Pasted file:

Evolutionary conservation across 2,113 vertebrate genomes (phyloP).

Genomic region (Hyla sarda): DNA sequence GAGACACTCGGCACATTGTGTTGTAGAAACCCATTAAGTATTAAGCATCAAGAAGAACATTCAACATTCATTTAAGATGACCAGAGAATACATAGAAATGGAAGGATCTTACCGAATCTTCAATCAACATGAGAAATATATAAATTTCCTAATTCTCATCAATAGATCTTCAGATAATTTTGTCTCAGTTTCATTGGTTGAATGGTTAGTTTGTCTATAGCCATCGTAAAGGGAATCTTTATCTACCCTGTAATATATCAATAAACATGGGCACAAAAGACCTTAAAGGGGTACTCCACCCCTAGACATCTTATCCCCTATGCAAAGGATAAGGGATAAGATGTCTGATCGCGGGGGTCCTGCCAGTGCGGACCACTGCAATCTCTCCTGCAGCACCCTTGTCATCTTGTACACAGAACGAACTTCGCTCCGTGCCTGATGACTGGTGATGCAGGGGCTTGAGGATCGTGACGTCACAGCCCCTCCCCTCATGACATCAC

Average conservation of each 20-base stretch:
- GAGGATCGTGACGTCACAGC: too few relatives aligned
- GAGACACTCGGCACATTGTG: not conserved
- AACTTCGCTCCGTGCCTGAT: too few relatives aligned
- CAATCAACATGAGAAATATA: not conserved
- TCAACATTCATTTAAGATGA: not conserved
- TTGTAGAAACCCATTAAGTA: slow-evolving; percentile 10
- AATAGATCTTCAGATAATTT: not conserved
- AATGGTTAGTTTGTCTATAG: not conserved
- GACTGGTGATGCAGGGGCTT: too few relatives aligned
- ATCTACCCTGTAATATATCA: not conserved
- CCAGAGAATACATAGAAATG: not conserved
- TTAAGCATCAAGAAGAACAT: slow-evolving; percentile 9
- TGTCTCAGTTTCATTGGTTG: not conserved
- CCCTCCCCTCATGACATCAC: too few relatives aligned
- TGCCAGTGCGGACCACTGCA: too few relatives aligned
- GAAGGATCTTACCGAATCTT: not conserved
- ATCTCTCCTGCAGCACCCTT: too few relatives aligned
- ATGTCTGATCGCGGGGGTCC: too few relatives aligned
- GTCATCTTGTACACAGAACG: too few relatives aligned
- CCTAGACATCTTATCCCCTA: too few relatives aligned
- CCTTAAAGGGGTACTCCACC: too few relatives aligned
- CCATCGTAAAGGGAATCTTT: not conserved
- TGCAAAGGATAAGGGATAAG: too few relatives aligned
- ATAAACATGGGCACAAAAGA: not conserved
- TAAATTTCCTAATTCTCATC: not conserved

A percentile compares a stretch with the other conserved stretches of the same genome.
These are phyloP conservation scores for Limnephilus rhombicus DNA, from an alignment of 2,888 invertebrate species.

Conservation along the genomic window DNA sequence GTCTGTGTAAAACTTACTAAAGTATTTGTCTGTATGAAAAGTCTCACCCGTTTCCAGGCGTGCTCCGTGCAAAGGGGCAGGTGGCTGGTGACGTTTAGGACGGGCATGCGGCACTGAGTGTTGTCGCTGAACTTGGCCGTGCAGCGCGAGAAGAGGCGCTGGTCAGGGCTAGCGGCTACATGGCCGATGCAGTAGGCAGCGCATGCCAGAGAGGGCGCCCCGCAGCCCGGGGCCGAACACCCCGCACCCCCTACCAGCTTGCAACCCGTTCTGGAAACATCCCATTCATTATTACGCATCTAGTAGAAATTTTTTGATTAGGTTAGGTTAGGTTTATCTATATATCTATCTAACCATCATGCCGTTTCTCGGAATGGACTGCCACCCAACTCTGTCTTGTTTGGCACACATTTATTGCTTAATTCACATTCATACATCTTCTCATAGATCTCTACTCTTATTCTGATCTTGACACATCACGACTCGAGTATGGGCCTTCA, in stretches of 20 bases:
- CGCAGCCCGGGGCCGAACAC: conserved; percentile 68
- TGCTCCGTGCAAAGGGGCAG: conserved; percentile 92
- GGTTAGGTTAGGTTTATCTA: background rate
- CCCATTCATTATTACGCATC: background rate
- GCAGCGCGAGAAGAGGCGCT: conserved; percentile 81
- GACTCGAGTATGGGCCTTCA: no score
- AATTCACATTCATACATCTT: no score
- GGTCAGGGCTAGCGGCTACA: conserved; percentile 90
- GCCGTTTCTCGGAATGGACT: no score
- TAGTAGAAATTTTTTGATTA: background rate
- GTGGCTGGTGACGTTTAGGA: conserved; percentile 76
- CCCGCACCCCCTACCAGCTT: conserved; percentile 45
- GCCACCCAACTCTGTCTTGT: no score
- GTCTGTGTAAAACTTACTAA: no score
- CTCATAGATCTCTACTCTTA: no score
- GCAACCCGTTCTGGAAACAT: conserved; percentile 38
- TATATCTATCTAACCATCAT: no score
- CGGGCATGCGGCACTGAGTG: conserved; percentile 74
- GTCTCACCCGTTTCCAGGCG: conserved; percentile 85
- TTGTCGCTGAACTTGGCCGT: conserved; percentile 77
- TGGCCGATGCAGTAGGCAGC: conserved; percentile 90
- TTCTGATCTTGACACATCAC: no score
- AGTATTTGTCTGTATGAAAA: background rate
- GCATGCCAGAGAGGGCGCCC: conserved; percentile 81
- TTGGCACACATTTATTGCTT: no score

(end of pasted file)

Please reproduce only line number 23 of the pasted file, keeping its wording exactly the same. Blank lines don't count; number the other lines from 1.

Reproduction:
- CCTAGACATCTTATCCCCTA: too few relatives aligned